In this section of the Engagement Series, I want to explore how industries other than marketing are using Social Media engagement. I asked this question of Debbi Morello, a journalist and a woman whom I admire a great deal. This great post is her response!
Where do I begin? Needless to say there is a great deal of discussion and many opinions about journalists using social media and if you asked a journalist six months ago I suspect the answers would be different than they are today, or more specifically, since the dawn of the Arab Spring. More broadly, since the beginning of 2011, what I consider to be an unprecedented year insofar as ‘news events’ literally one after the other in natural disasters, civil unrest and conflict. Try to imagine these “major news events” before social media. I know for the younger audience, that may be difficult. For the more seasoned of us, it’s not.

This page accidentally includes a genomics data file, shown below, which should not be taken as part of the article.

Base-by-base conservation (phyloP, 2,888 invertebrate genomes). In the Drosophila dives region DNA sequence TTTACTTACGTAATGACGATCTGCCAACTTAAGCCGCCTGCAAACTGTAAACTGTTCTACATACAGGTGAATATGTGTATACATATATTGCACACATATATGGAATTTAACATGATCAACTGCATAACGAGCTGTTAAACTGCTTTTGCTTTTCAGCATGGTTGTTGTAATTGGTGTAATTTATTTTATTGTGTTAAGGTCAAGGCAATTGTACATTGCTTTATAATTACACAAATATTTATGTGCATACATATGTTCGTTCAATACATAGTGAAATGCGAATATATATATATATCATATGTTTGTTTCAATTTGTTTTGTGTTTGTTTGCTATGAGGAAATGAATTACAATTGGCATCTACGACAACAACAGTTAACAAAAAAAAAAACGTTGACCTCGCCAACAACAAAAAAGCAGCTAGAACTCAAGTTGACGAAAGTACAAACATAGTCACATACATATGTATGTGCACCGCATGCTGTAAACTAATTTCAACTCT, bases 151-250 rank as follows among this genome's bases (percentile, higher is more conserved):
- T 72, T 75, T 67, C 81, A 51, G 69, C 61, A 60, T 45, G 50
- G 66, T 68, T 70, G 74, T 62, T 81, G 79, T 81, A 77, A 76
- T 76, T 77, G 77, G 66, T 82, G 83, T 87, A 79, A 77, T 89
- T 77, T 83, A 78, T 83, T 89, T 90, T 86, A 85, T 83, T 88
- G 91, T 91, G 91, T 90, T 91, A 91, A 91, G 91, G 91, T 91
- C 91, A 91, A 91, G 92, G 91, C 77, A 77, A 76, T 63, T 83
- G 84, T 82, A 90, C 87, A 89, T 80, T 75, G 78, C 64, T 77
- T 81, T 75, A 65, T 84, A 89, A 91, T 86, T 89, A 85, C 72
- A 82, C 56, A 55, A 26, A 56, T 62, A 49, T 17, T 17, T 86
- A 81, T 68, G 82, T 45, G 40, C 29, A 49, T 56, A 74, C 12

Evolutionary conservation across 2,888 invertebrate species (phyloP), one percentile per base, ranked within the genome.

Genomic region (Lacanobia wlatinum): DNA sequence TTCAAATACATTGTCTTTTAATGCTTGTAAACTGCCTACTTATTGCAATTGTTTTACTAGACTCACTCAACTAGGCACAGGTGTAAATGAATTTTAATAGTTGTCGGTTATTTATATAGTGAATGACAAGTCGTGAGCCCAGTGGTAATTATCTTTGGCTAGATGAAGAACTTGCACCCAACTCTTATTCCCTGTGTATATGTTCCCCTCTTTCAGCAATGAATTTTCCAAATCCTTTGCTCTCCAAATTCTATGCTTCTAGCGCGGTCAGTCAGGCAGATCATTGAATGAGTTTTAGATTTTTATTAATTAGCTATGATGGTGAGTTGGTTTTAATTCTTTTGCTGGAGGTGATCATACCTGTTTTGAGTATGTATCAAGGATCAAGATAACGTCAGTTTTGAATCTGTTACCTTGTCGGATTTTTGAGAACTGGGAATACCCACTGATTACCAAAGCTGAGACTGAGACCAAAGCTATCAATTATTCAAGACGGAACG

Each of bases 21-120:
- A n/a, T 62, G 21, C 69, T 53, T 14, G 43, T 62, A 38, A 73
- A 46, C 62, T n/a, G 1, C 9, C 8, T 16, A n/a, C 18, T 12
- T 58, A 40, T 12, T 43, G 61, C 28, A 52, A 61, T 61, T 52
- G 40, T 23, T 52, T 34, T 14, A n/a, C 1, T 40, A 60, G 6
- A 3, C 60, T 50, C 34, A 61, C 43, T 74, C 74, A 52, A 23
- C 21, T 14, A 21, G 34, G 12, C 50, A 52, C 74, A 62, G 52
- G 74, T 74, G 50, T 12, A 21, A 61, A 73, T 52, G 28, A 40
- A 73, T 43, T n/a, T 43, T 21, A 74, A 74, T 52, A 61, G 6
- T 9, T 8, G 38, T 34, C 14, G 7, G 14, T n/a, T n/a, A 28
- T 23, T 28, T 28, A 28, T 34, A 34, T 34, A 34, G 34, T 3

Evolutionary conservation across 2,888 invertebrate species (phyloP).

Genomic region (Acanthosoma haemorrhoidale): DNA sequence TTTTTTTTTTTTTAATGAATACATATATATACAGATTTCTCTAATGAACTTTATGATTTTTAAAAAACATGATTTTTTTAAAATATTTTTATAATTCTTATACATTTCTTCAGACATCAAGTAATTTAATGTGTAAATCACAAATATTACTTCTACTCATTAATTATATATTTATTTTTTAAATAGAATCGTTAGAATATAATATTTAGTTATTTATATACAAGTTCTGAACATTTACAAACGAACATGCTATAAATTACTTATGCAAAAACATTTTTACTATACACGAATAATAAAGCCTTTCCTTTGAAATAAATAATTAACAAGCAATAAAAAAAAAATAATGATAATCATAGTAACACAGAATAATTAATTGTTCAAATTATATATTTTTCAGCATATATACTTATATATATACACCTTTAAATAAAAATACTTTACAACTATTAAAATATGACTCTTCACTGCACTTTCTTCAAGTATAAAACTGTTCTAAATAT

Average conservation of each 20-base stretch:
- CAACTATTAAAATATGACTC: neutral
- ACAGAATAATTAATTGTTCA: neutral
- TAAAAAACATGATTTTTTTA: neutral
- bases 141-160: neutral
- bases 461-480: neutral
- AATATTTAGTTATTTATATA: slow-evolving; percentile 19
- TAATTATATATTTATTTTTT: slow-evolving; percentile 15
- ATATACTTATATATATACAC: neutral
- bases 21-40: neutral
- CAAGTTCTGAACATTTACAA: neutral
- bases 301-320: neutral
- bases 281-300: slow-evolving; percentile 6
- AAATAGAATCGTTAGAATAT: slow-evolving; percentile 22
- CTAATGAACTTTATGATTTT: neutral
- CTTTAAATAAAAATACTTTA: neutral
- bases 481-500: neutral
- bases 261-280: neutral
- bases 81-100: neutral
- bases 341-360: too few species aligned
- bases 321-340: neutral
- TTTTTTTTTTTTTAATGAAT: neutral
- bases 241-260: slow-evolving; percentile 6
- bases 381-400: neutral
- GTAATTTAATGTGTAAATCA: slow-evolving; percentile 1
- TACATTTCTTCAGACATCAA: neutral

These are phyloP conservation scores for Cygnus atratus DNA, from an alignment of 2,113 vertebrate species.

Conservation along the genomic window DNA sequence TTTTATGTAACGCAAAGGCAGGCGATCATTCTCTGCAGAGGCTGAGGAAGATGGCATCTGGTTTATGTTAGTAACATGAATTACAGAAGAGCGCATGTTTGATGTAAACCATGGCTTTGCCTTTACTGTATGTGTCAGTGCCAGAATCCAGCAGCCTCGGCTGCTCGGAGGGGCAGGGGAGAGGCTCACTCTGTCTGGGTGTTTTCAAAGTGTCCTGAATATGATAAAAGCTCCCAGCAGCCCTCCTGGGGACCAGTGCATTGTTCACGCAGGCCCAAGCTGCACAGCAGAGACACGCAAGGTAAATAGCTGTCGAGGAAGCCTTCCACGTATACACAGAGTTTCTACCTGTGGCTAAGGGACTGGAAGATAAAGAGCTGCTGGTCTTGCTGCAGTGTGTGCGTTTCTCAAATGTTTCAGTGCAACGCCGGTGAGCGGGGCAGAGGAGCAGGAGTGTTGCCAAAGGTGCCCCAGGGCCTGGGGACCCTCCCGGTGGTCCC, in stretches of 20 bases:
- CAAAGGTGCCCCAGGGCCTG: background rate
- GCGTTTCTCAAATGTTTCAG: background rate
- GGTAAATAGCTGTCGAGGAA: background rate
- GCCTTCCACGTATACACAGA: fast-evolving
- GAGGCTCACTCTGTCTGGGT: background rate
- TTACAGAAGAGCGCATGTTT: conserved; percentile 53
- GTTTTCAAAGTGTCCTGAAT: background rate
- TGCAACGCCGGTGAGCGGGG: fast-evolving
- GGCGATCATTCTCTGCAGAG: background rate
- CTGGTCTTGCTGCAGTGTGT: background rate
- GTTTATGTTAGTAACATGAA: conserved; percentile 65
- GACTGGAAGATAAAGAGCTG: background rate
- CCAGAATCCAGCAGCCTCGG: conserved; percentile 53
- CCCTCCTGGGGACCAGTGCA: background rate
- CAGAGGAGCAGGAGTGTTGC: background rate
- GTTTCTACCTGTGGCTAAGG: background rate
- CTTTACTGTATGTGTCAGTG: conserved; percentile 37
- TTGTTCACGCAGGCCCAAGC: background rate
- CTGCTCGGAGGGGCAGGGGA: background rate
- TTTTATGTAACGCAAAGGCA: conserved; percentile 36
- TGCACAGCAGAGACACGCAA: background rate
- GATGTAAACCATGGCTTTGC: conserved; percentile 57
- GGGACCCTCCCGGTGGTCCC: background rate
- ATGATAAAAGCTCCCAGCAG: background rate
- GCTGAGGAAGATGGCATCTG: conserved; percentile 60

I am one of these “cross-cutting” people, an experienced journalist, experienced in the world of disaster relief, experienced in conflict zones … at a time when the only way to transmit information was through satellite phones… kind of like messages in a bottle when we fast forward to 2011. And certainly being a purist and a traditionalist I was not using any social media tools at this time last year, May 2010. Fast forward to May 2011, I’m in a new world.
I’ve been the consumer, the observer, the engaged individual, communicator, activist, advocate, news junkie, loud speaker, amplifier, opinionator, broadcaster, conversationalist… well, you get the idea. And while I’ve been consulting mostly for the last year and reassessing my priorities and professional ‘status’ – this period of time has provided me with exposure to invaluable information, ideas, connections, and time to understand – just a little bit – how the world has changed.